And when I think about, you know, the 10s of millions of philanthropic dollars that are just floating around and oftentimes getting deployed without a huge amount of intention just because it's hard, you know, that's why you and I have jobs. It's hard to give away money. I think that there's, like, a missed opportunity there. 

It's not like the house is on fire. If you don't bring in someone. To help you answer those big questions. You're just not taking it as far or as deep. As you could, and I'm motivated. By excellence when it Comes to giving. I want to be sure that we're doing everything we can to make the world a better place and answering the big, sticky, weird strategic questions that are slowing down your philanthropy. It's a Powerful way to ensure that you are having the most positive impact possible.


OK, Dory, so we're going to do some role-playing here and now for an ad, but don't go away because we're going to do some cool role-playing next. I am going to pretend that I am a donor, OK? And I'm going to come to you and say, I have a few questions. OK, so I'm like, oh my gosh, because some of what you do I do. And I also do long-term implementation work on the environment and natural resources. But what you're talking about is that I've had these kinds of questions.

I'm going to pretend I'm a donor and bring some questions to you. OK. The first one I'm going to say to you is, Oh, my gosh, Dory. OK, so I've been giving to education nonprofits that are working on education because I care about that issue, especially education programs that are supporting kids with learning disabilities. Because my youngest son has a learning disability.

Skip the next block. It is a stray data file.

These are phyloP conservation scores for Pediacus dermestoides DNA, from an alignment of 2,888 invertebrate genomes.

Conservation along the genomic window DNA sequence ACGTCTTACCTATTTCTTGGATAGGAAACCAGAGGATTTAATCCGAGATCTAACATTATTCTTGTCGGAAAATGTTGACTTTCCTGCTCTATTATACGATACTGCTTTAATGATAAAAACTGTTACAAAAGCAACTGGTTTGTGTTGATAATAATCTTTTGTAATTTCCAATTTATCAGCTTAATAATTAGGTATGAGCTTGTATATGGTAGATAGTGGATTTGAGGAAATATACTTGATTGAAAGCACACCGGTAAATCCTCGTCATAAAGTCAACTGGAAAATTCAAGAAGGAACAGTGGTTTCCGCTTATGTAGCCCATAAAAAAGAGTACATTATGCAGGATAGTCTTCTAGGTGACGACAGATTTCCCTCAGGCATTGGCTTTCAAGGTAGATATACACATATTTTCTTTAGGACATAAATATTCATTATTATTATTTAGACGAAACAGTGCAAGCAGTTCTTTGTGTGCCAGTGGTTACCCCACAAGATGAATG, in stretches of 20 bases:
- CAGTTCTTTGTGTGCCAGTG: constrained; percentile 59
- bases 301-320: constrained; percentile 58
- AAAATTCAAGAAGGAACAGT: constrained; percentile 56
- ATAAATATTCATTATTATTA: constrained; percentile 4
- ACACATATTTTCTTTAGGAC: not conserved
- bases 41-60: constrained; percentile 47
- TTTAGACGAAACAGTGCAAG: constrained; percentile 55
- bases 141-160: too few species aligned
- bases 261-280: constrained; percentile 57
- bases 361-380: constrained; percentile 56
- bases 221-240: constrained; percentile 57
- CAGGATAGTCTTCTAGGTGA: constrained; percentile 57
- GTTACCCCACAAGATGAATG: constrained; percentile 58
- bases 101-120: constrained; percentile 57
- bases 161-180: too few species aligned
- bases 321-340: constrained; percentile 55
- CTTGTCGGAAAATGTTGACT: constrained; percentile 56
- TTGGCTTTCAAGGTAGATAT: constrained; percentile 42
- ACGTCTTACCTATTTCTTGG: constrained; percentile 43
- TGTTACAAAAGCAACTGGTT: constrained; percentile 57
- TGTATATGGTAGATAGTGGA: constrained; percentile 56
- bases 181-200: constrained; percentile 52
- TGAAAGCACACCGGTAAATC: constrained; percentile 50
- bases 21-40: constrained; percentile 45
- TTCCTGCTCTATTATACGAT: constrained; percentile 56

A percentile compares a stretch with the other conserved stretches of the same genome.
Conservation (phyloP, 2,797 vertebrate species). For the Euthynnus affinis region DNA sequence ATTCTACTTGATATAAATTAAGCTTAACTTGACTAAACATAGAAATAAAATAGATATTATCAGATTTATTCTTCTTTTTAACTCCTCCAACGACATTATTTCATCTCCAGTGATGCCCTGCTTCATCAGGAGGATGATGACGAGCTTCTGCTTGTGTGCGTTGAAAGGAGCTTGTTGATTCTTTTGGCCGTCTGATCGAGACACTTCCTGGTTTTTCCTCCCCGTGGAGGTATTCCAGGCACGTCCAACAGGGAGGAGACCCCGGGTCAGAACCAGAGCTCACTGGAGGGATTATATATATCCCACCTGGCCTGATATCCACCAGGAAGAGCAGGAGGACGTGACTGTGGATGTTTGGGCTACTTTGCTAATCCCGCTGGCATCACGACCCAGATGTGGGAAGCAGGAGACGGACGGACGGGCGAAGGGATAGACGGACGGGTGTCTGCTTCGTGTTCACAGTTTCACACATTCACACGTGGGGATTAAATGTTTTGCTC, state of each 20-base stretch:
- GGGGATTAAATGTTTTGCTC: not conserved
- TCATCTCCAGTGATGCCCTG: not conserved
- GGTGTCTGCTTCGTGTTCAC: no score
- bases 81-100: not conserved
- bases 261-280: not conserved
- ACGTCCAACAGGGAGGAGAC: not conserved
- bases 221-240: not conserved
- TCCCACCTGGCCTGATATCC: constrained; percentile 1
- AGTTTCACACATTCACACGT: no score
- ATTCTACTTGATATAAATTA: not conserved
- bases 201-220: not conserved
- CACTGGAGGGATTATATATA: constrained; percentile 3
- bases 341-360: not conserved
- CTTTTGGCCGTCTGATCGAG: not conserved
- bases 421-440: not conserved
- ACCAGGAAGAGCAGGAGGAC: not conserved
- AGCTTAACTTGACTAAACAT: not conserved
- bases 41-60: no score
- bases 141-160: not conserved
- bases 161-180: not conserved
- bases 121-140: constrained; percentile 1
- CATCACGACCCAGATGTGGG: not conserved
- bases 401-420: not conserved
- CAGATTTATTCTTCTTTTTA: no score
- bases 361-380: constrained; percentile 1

Of course, it is all hypothetical, but I'm just coming to you like I'm pretending I'm a donor, right? 

So here I am, caring so much about this issue. But here's the thing, Dori… I have a long list of nonprofits now. It just keeps coming. I'm getting more and more on this list, and I only have a certain amount of money to give away. And so now I'm giving less and less money to each nonprofit. I'm feeling more and more distant from my giving. But I still care about it. The issue and I don't want to go away from it, but I don't. I feel like I'm having an impact.